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Biden to host Southeast Asian leaders for May 12-13 summit


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President Joe Biden will host leaders of the Association of Southeast Asian Nations in Washington next month for a summit, the White House announced on Saturday.

The May 12-13 gathering is intended to demonstrate the United States’ commitment to being a partner with countries in the region.

The White House previously announced the summit would be held on March 28-29, but the regional grouping of countries known as ASEAN requested a postponement due to scheduling issues among some of its members.

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The summit will commemorate 45 years of relations between the United States and ASEAN countries. The rally follows Biden’s participation in an October 2021 summit where he announced $102 million in new initiatives to help those countries with COVID-19 and health security, climate change, economic growth and climate change. gender equality.

“It is a top priority for the Biden-Harris administration to serve as a strong and reliable partner in Southeast Asia,” White House press secretary Jen Psaki said in a statement on Saturday. “Our shared aspirations for the region will continue to underpin our shared commitment to advancing a free and open, secure, connected and resilient Indo-Pacific.”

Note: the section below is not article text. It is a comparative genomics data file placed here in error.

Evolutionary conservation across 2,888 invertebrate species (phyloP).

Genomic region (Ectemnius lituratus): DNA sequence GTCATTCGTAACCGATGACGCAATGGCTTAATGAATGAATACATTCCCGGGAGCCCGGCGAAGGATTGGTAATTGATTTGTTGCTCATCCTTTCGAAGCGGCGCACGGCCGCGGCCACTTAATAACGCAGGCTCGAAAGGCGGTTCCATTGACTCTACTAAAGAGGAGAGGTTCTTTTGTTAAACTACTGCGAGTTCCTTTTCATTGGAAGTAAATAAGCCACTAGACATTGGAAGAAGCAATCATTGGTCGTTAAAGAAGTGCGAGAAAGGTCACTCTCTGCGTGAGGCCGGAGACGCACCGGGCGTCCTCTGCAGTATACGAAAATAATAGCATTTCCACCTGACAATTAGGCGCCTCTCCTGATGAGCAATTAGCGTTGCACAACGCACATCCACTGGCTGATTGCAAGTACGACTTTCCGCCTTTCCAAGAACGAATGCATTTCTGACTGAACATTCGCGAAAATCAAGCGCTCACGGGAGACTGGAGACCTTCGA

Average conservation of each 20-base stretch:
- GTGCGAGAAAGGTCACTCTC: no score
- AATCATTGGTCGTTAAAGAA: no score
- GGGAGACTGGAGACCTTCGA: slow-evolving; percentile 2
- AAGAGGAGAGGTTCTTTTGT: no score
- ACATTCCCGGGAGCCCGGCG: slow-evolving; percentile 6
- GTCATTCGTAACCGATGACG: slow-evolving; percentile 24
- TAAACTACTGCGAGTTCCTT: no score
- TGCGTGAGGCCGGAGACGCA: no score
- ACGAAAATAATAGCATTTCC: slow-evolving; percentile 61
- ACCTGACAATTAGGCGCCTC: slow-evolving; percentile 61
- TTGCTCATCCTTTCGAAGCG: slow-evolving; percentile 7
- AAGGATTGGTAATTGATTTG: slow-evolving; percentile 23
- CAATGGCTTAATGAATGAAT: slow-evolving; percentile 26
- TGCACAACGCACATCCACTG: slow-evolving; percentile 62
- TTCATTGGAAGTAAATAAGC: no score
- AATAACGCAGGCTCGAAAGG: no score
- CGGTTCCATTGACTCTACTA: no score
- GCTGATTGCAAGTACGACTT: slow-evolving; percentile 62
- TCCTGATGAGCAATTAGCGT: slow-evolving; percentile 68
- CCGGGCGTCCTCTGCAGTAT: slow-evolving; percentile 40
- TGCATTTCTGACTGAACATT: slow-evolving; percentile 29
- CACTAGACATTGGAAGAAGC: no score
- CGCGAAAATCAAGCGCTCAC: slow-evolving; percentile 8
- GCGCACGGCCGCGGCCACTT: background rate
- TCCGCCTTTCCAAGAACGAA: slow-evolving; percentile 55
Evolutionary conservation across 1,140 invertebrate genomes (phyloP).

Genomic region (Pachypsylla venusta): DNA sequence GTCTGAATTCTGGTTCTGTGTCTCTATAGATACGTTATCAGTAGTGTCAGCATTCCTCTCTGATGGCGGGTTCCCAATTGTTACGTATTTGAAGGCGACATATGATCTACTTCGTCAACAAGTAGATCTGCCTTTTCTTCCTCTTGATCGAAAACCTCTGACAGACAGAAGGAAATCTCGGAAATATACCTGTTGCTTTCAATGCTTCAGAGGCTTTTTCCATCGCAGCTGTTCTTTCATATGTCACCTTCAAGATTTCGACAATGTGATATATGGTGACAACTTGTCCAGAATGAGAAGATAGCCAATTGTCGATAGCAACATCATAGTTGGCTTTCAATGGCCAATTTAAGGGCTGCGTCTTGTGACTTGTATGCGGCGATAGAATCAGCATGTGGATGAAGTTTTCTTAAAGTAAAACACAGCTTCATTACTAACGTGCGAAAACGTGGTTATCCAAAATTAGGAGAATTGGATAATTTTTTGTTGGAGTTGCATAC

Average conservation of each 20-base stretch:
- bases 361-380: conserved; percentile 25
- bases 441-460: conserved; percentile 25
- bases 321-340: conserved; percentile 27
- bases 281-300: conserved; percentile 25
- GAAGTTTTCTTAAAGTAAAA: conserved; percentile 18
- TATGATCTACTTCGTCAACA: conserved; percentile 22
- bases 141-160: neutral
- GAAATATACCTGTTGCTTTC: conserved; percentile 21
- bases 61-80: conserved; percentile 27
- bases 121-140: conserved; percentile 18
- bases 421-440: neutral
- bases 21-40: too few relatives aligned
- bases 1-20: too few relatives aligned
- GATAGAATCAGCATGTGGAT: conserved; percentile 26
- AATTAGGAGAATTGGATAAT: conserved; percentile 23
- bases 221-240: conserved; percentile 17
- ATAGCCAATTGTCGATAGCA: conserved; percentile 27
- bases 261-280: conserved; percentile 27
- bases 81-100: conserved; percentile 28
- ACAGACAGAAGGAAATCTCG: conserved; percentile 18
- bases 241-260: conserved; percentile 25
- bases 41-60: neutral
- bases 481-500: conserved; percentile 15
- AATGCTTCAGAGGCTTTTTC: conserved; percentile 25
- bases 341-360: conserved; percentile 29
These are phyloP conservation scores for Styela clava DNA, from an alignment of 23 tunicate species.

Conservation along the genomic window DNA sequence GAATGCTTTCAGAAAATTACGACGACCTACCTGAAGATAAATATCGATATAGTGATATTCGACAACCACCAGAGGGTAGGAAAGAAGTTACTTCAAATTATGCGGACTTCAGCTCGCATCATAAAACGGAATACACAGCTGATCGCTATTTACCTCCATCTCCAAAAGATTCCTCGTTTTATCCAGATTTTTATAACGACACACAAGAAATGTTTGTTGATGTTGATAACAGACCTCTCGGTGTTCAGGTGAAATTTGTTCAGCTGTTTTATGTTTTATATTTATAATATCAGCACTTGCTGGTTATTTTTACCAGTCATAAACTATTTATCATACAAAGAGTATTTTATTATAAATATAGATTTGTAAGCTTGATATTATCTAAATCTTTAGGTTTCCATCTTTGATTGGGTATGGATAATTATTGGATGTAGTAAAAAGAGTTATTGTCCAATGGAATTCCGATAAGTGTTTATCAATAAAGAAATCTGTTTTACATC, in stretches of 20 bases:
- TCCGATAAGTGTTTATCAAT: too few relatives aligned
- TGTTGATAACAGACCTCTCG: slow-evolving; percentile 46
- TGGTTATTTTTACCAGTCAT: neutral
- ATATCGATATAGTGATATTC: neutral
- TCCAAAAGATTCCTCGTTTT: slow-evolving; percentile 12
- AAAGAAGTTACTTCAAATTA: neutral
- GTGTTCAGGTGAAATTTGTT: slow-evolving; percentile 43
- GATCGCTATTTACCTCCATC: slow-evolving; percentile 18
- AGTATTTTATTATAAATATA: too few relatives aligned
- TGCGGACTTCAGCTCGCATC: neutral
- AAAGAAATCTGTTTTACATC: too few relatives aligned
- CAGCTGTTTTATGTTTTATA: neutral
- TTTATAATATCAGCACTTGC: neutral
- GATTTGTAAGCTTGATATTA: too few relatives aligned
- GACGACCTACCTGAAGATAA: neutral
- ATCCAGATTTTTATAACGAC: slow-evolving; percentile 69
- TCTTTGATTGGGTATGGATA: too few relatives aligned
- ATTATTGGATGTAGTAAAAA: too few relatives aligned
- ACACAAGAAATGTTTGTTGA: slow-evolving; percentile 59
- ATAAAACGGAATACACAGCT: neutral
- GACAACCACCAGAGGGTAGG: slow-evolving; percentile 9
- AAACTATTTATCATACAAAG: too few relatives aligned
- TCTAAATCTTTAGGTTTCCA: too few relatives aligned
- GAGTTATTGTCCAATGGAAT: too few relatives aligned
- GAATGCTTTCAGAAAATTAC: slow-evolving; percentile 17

President Joe Biden speaks at North Carolina Agricultural and Technical State University, in Greensboro, North Carolina, Thursday, April 14, 2022. (AP Photo/Carolyn Kaster)
(AP)

The 10 members of ASEAN are Brunei, Cambodia, Indonesia, Laos, Malaysia, Myanmar, the Philippines, Singapore, Thailand and Vietnam.

Its members are at odds with each other over Myanmar, which has been wracked by violent unrest since the military toppled the elected government of Aung San Suu Kyi in February last year.

ASEAN is seeking to implement a five-point plan for Myanmar that it came up with last year, emphasizing dialogue, humanitarian assistance and an end to violence. But Myanmar’s ruling military council delayed implementation of the plan even as the country slipped into what some UN experts have described as a civil war.

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Lack of cooperation from Myanmar led ASEAN last year to ban its leader, General Min Aung Hlaing, from attending its annual summit, an unprecedented step for the body whose members have traditionally avoided public criticism of each other and operated by consensus.

He applied a similar policy for subsequent meetings, saying he would allow Myanmar to send only non-political representatives.

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Biden hosted Singapore Prime Minister Lee Hsien Loong for talks last month in which the president tried to assure Singapore and other Pacific allies that the administration remains focused on the region even while working with Europe and other allies to end Russia’s invasion of Ukraine.

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